Ant-Man tells the story of Scott Lang (Paul Rudd), a middle-aged professional criminal who is recruited by renowned scientist Hank Pym (Michael Douglas) to assist in a heist.

It’s not surprising that Rudd’s casting drew so much ire from fans as they just couldn’t picture the Anchorman star with a six-pack. Rudd has made a career through the genre of comedy and the idea of him playing a superhero was (and on some level still is) ridiculous. However, he proves to be a great piece of casting, utilising his traditional comedic talents and buffed up physique to craft a believable and fun hero. He doesn’t feel out-of-place in a cinematic universe filled with stars that were seemingly born to play their roles. Also, Michael Douglas gives an extremely fun performance as the original Ant-Man, Hank Pym. The standout performance is arguably Michael Peña as lowlife thief Luis. He is the primary source of comedic relief and steals every scene he is in.

It should come as no surprise that a film based on a character who shrinks down to the size of an ant is heavily reliant on CGI. Many MCU films are criticised for their uneven CGI, however, Ant-Man remains one of the most technically brilliant films within the MCU, as it’s CGI is consistently impressive.

As for the humour, the reception to it really ends up being based on personal definitions of comedy. Although Peña’s Luis is often praised as the highlight of the film, he will also irritate some viewers who simply do not appreciate the style of humour that he represents. For me, however, he is quite possibly the funniest character within the MCU and it’s just a shame he wasn’t in the film more.

Image result for ant man still

Ant-Man is no different from the majority of MCU films in the villains’ department as the antagonist, Darren Cross/Yellowjacket (Corey Stoll) is pathetically weak. He might just be the most forgettable MCU villain. His portrayal as a psychopath is unbelievable and it doesn’t help the character’s longevity that Stoll’s hammy performance makes Cross come across as embarrassing rather than intimidating. Despite the fact that many fans are frustrated with Marvel’s standard of killing off villains at the end of each film, it’s probably a good thing that Cross bites it at the end of the film.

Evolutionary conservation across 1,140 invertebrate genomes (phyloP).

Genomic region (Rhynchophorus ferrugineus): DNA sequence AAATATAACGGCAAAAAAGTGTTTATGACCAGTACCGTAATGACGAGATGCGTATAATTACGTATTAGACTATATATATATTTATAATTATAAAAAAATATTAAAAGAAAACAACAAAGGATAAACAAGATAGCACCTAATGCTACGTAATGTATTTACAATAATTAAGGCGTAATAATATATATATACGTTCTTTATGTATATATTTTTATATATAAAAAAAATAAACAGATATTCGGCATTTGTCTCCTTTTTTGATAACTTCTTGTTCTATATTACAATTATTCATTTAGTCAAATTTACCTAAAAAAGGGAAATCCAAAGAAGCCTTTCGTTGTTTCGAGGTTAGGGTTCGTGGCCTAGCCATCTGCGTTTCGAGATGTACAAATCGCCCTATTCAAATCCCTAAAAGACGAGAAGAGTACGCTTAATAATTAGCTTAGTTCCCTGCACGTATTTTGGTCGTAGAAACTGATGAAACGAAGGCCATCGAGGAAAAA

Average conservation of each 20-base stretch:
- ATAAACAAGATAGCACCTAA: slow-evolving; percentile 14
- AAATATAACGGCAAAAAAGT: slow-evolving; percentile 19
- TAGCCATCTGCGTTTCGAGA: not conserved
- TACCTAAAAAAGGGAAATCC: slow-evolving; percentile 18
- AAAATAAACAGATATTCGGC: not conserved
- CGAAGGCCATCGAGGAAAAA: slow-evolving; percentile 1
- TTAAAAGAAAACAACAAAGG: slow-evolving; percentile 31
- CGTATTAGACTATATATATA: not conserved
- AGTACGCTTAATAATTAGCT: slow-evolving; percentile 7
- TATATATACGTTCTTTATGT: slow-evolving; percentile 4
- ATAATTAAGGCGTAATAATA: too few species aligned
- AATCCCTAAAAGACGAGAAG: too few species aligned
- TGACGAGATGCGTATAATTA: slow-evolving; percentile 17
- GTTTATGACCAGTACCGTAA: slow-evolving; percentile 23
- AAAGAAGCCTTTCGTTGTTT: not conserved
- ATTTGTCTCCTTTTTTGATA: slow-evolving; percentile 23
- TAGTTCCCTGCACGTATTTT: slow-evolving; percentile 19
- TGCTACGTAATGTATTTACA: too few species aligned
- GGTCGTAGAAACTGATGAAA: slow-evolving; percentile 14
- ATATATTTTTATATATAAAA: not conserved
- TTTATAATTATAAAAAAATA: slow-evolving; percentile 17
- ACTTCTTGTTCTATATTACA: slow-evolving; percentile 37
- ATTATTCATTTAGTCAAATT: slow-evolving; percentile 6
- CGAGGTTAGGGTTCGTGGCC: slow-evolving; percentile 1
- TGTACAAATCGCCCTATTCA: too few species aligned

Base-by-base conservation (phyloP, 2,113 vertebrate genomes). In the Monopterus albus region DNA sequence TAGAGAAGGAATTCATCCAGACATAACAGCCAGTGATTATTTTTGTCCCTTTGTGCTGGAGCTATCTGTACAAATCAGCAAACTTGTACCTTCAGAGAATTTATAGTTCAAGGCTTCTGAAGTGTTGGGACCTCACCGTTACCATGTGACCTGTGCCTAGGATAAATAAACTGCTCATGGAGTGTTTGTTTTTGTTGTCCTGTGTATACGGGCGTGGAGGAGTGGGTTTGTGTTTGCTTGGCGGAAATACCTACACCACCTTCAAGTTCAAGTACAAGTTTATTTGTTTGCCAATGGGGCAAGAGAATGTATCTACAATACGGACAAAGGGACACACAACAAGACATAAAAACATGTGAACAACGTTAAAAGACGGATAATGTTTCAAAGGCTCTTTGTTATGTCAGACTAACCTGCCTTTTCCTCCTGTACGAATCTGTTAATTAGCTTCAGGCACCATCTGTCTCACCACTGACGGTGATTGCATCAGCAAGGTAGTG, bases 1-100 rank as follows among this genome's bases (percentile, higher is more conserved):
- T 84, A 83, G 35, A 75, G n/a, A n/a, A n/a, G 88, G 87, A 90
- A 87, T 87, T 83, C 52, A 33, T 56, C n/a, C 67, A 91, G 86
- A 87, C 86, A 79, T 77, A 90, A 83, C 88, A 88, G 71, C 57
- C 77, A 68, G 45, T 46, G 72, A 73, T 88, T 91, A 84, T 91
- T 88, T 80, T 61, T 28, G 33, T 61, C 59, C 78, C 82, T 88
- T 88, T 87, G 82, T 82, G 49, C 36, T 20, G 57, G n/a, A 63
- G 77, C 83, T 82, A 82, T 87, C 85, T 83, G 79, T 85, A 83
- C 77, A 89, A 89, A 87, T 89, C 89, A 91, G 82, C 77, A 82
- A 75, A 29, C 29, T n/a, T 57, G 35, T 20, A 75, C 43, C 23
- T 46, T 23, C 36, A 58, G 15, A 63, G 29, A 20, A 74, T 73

The film follows the typical Marvel formula making it a predictable, clichéd and rather hollow experience. There’s nothing particularly memorable about the film except the production issues it faced.

Lastly, as a huge fan of LOST, I was disappointed to see Evangeline Lilly’s role as Hope van Dyne is surprisingly restricted. She is the typical female character that helps the male characters but does nothing significant herself. She doesn’t exactly give a strong performance either and her chemistry with Paul Rudd is almost non-existent which makes the relationship that is suddenly revealed at the end of the film that much more frustrating, as it is totally unearned. It is clear from both the title of the sequel Ant-Man and the Wasp, and the marketing so far that she will have a more prominent role, and I remain hopeful that she will deliver a performance that is on par with the performances she gave week in and week out on LOST.

Ultimately, Ant-Man is a mixed-bag within the MCU. Paul Rudd proves that the fans are not always right, as he doesn’t feel out-of-place within the blockbuster franchise. It shocks me that the film boasts a solid 82% on Rotten Tomatoes, beating other MCU films such as Captain America: The First Avenger and Avengers: Age of Ultron. For me, Ant-Man is a fun yet vastly overrated piece of popcorn entertainment, which was clearly rushed following a troubled production.

Rating: 6.4/10